Key Learnings From This Episode
- Career Background/Context. Over the course of his life and career, David realizes his interest in coaching originated within his own family where things that were important were not discussed. This ultimately drove his passion for how to help people liberate the stories they want to tell, to connect to each other, to understand their stories, and to move the whole community, whether it is a family, a team or an entire company into a new place. His deepest passion is the human heart, and so he tries to help organizations put the two worlds of thinking and feeling together.
- How have organizations received this new, blended approach? Most organizations care more about whether they get good return training and coaching investment than the inputs or details. David has consulted in organizations where traditional leadership development or coaching programs have not yielded a return on the significant investments made. He suggests that when we impose a new language or structure on human beings, most of us resist, even if we like them.
David and his team work with living stories, dealing with people as human beings and helping them improve what they already have rather than trying to impose something new on them. What people appreciate is that they can embed the approach in every single aspect of their business from Sales to Customer Experience to Onboarding to Leadership Development because it is a very simple, human process and does not contain a lot of fancy fads or fancy language.
- Traditional methods that do not ‘stick’ or sustain. David led many training programs and likened trainees to passengers on a ship. Many were veterans who have seen programs come and go, and they try to take away a few tips. David was concerned by the waste of time and money which yielded only a few tips from an entire day. ‘It’s a day they will never get back.’ Even if it was a positive experience, he observed that it didn’t change attitudes or behaviors.
David used some work from Paulo Freire (from Brazil) to flip that. Instead of David starting with his content and trying to change learners, he started with their stories asking, ‘How would you like that to be different?’ It became quite powerful for people because it signaled that while David knew a lot about this, he was not there to teach them anything. He was there to facilitate learners moving to a new level of awareness or capacity for themselves. David was focused on, ‘Do you have a better life? Do you run a better team? Is your business more successful?’ David shared that his concern was to start where learners were and not where he thought they should be. David tries to facilitate growth as opposed to making learners become something they are not.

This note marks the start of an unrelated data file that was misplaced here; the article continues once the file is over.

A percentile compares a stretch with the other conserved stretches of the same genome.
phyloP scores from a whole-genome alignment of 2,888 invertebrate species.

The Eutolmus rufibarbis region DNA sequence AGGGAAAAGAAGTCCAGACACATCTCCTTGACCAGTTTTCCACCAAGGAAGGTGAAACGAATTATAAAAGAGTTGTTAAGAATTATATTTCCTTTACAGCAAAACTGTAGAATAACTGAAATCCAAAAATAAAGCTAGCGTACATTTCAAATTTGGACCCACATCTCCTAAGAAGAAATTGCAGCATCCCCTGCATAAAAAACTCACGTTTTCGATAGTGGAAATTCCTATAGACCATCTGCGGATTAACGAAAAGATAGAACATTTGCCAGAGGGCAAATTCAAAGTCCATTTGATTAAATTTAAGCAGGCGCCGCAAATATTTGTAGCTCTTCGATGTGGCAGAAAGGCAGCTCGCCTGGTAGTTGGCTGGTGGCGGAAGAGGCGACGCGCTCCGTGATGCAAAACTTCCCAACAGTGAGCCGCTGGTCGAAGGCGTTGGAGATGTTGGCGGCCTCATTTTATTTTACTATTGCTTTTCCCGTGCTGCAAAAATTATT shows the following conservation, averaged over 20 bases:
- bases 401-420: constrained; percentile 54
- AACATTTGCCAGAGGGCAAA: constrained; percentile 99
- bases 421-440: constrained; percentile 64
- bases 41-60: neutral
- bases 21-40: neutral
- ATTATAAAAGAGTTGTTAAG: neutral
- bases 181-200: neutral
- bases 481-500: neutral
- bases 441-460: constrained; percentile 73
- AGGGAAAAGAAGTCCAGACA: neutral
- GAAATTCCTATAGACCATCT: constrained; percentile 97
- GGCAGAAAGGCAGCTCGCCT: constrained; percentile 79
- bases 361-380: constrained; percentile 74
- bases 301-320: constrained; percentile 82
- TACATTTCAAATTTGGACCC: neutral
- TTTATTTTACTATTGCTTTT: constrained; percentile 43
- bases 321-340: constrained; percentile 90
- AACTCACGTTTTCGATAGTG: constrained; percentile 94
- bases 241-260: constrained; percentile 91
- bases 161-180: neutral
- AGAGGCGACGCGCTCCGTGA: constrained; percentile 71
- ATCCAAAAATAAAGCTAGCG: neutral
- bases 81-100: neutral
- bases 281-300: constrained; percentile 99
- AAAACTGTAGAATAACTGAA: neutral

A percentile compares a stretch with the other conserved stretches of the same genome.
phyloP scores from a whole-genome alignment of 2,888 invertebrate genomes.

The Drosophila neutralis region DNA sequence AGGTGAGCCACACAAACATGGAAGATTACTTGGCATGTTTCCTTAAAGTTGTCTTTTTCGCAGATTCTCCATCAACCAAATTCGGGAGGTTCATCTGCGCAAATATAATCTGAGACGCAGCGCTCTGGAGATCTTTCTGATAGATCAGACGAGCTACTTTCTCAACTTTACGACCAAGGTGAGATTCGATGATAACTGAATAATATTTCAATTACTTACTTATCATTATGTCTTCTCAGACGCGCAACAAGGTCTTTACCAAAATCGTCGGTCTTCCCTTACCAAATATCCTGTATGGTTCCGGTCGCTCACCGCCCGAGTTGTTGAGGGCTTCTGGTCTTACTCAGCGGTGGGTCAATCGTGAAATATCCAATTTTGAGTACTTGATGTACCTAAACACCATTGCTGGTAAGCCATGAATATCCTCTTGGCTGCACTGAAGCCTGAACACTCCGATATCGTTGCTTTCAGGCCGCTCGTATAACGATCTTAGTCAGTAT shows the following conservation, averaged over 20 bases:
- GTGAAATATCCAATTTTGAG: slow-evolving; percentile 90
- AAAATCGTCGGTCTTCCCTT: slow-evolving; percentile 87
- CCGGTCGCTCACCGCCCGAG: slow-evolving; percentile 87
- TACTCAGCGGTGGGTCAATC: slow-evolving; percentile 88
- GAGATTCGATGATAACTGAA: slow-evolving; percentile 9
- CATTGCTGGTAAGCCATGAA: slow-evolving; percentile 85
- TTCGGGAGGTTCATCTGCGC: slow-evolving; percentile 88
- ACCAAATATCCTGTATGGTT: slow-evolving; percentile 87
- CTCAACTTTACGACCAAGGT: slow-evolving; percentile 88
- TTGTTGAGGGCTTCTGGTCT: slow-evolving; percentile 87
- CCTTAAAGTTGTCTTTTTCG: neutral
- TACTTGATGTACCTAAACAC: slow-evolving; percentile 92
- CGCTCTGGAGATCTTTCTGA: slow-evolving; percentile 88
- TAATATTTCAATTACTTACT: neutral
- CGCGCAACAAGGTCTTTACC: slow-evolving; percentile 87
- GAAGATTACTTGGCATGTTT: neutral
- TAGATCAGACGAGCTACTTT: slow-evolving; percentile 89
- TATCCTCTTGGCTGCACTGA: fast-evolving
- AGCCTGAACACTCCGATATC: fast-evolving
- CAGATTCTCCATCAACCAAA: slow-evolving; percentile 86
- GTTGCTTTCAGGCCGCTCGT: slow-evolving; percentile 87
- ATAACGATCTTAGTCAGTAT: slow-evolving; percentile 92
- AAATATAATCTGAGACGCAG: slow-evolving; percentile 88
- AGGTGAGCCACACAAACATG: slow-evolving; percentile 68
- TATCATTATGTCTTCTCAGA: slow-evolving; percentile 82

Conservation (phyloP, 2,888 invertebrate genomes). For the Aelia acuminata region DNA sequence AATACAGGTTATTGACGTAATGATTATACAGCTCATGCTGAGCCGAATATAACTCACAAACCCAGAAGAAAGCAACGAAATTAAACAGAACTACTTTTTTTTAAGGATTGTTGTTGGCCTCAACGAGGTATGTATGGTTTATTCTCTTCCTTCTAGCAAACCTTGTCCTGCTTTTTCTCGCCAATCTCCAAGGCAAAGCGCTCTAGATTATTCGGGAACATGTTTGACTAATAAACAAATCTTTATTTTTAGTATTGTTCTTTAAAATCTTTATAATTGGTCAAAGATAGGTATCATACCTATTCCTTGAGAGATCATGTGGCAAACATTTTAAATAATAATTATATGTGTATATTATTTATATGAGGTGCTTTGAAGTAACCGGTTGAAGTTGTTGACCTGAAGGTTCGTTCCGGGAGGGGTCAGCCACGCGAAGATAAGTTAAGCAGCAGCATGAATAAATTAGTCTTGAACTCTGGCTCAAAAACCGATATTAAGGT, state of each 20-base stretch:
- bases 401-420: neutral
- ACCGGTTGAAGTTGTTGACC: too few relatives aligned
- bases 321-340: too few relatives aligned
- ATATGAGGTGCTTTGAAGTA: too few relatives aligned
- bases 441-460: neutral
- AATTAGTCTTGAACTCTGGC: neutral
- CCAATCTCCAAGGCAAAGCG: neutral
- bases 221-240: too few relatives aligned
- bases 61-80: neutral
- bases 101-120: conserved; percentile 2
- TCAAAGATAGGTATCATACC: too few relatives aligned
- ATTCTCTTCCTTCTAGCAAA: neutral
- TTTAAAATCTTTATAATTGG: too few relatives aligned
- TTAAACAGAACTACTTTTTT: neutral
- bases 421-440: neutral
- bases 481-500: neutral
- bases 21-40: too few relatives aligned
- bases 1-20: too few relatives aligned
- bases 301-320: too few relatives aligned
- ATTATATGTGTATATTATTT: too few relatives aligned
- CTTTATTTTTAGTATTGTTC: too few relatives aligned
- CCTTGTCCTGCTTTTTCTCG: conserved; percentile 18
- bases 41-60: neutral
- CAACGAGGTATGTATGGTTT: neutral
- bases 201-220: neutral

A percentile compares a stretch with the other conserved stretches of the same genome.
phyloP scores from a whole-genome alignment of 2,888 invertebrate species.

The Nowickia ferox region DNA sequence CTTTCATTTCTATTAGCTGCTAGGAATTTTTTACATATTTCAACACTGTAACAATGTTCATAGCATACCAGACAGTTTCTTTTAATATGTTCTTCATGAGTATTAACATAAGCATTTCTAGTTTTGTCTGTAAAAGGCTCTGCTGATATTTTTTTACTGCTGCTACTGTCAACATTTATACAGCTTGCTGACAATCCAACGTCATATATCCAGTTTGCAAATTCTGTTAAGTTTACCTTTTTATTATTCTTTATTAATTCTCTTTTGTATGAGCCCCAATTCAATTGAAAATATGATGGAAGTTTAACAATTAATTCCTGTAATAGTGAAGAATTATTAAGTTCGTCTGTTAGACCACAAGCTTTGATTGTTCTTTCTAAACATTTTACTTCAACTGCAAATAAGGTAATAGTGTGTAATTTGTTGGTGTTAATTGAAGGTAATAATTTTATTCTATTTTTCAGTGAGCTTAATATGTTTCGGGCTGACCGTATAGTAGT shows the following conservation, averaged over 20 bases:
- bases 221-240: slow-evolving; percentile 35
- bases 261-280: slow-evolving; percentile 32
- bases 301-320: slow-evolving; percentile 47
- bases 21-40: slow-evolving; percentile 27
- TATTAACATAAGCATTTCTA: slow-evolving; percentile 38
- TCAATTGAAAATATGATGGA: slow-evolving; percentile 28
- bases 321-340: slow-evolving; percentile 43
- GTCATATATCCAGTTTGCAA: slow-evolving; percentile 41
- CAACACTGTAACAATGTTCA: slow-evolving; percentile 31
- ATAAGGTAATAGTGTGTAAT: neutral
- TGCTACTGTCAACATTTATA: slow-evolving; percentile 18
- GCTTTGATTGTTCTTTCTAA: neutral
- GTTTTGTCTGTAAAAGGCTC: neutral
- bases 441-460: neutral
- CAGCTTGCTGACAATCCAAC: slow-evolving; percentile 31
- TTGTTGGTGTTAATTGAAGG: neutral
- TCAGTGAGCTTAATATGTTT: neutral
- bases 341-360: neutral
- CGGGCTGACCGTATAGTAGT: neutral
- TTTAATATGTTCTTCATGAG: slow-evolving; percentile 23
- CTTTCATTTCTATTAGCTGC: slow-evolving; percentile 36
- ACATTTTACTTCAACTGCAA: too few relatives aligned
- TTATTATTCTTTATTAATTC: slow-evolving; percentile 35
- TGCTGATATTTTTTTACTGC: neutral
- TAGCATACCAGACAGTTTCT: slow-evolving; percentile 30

- Were people receptive? Employees liked it because they got to be involved in making their own workplace better. Leaders liked it because they were able to save budget and it yielded a tangible benefit.
- David offered an example of this work with an organization. To preface, the developer of leadership programs at GE said ‘You should never send a changed person back into an unchanged environment.’ This was influential in David shaping his thinking, and he believes ‘You should never send an unchanged person back into a changing environment,’ because then they are just caught off guard and unprepared. This approach gets people involved in changing their own environment so it is more receptive to the changes they are trying to make to move forward as a company.
A bank CFO argued that while his organization is the financial brains behind the bank, no one listened to them because of their weak presentations. They don’t know how to talk to people easily, and they don’t know how to translate financial ‘gibberish’ into something people know what to do with. He wanted to take one of the programs and build on communicating with influence and customize it for the leadership team.
David agreed as long as the participants all brought a presentation they were planning to give within the next 7-10 days, and he agreed to cut the program to one-half day. The focus was to ensure they had a ‘rock star’ presentation at the end of the program. At the end of the day, they had 30 people with amazing presentations. David and his team narrowed the focus down to something they cared about. Now the client has a template to use going forward.
- What can HR leaders take away from this? There are three ways companies don’t handle change well:
- Programs are geared towards the average person. They should use ‘exemplars’ as co-facilitators, mentors, and modelers ...... and tap their passion and skill.
- Communication flow. By shifting development from a cascade to campfires and conversations, communication can flow ‘up’ to leadership. Are employees and leaders having conversations?
- People are doing their best to just cope. How do we help people in being human to each other? How can we support people better? We want to turn employees from consumers of development to contributors to development.
- What are people yearning for at work?
- They want to feel like they belong so that they are part of something that matters.
- They want to believe and have faith, they want to know they are making a difference.
- They want to know how to behave, how they can be a better person at work and what is expected of them.
- They want to know what they are doing is going to improve their lives.